W e’ve all seen movie scenes where the camera pans to coconut trees in the background as people drink rum on a beach, there’s a steel pan playing, and the audience knows, we’re in the Caribbean. But I wasn’t writing about some tourist postcard brochure of “the Caribbean”. I was writing about the modern Trinidad I’d grown up in, the one I lived in, and the one that is a complex blend of crime, and Carnival culture, and people all striving to live their dreams. I knew most agents would ask me to edit my manuscript; but I wasn’t prepared to edit the authenticity out. Almost a year and a half after I sent out my first agent queries, I was still unrepresented. I was back to wondering how a person became a writer. 

Finally—wonderfully—I got the agent of my dreams. She was someone I hadn’t dared to email before because I saw the authors she represented and thought I wouldn’t have a hope in hell. It’s still surreal that she’s my agent. In 2023, The God of Good Looks was published by HarperCollins in North America and by Penguin Random House in the UK and Commonwealth. All the references to crime were still in there. 

I did the thing I’d long dreamt of doing and quit my day job. 

I had several pinch me moments on my publication journey. I remember sitting in a coffee shop and seeing an email from my agent. The God of Good Looks was one of Oprah’s most anticipated books of 2023. I met readers who said they’d fallen in love with my characters and readers who said that they saw a different side of the Caribbean in the novel. I signed a lot of books.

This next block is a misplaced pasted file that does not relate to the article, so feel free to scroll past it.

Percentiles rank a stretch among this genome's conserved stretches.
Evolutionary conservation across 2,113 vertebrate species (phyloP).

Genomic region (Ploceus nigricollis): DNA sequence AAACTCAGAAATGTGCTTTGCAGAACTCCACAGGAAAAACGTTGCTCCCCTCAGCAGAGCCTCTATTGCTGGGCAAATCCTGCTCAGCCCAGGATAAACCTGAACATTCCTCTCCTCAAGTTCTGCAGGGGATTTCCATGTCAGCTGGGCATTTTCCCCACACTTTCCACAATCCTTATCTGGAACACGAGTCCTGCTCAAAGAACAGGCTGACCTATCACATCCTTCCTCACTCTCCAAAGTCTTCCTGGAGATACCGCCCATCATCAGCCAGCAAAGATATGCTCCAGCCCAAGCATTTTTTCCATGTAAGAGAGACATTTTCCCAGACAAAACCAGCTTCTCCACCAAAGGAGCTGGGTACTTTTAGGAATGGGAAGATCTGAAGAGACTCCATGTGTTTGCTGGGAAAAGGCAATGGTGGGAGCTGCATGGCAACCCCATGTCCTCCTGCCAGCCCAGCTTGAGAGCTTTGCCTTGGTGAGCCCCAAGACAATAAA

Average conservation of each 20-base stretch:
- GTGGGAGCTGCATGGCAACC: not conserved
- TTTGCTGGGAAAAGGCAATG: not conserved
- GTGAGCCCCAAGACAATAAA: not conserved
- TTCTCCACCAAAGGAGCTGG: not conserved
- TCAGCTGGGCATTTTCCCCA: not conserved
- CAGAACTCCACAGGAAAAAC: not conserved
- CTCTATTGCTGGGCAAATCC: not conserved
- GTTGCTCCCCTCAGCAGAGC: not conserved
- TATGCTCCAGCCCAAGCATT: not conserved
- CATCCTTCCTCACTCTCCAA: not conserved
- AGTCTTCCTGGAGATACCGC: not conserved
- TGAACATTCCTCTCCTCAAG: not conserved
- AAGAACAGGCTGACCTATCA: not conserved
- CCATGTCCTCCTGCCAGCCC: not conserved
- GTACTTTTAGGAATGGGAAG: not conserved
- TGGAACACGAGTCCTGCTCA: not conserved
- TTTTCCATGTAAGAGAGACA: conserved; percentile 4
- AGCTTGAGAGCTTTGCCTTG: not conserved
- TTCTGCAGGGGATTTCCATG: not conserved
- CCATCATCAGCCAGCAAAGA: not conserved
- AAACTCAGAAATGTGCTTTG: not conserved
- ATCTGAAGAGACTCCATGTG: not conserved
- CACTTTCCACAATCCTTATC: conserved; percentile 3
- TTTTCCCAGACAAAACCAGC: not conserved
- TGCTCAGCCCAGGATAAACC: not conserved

Interestingly, while some prospective agents once thought that my novel was too serious, there were some local readers who thought it was not serious enough. I was asked why I had turned from writing literary stories to chick lit. “Chick lit” itself is a contentious term in publishing which, in its worst incarnations, is used to dismiss books written and predominantly read by women as too frivolous. And there were those who thought that my book about makeup, scandal, and comeuppance could never be “serious literature”. There are generations of readers raised on Nobel Prize laureates like V. S. Naipaul and Derek Walcott—men who have long dominated and defined discussions of what it is to be a Caribbean writer—and these readers want more books in their mold.

And that’s their prerogative. Years of racking up rejections taught me that not everyone will like your writing. That’s okay. There is a larger discussion to be had about why books about so-called “women’s issues” are dismissed by certain readers. Meanwhile, there are no books about “men’s issues”, not because men don’t have issues but because there is no separate literary category for men. Their issues are, still, assumed to be more universal. Despite this, I see the ways that harmful gender stereotypes are being eroded, however slowly, and I want to continue to write books that help with that erosion. 

These days, I’m sometimes asked to visit schools to talk to students about how to be a writer. Some students do ask how you make money writing. And I tell them that I’m still not sure I’m qualified to answer that, but I’ll try. There’s always at least one though who wants to know how you become a writer. They have a copybook—and a head—filled with stories. I genuinely don’t know if I can tell them anything helpful. Except this, keep writing the thing that only you can write, the thing that’s true to you. Keep working, keep trying, and one day your story will find a home.


Breanne McIvor is an Award Winning Author from the Caribbean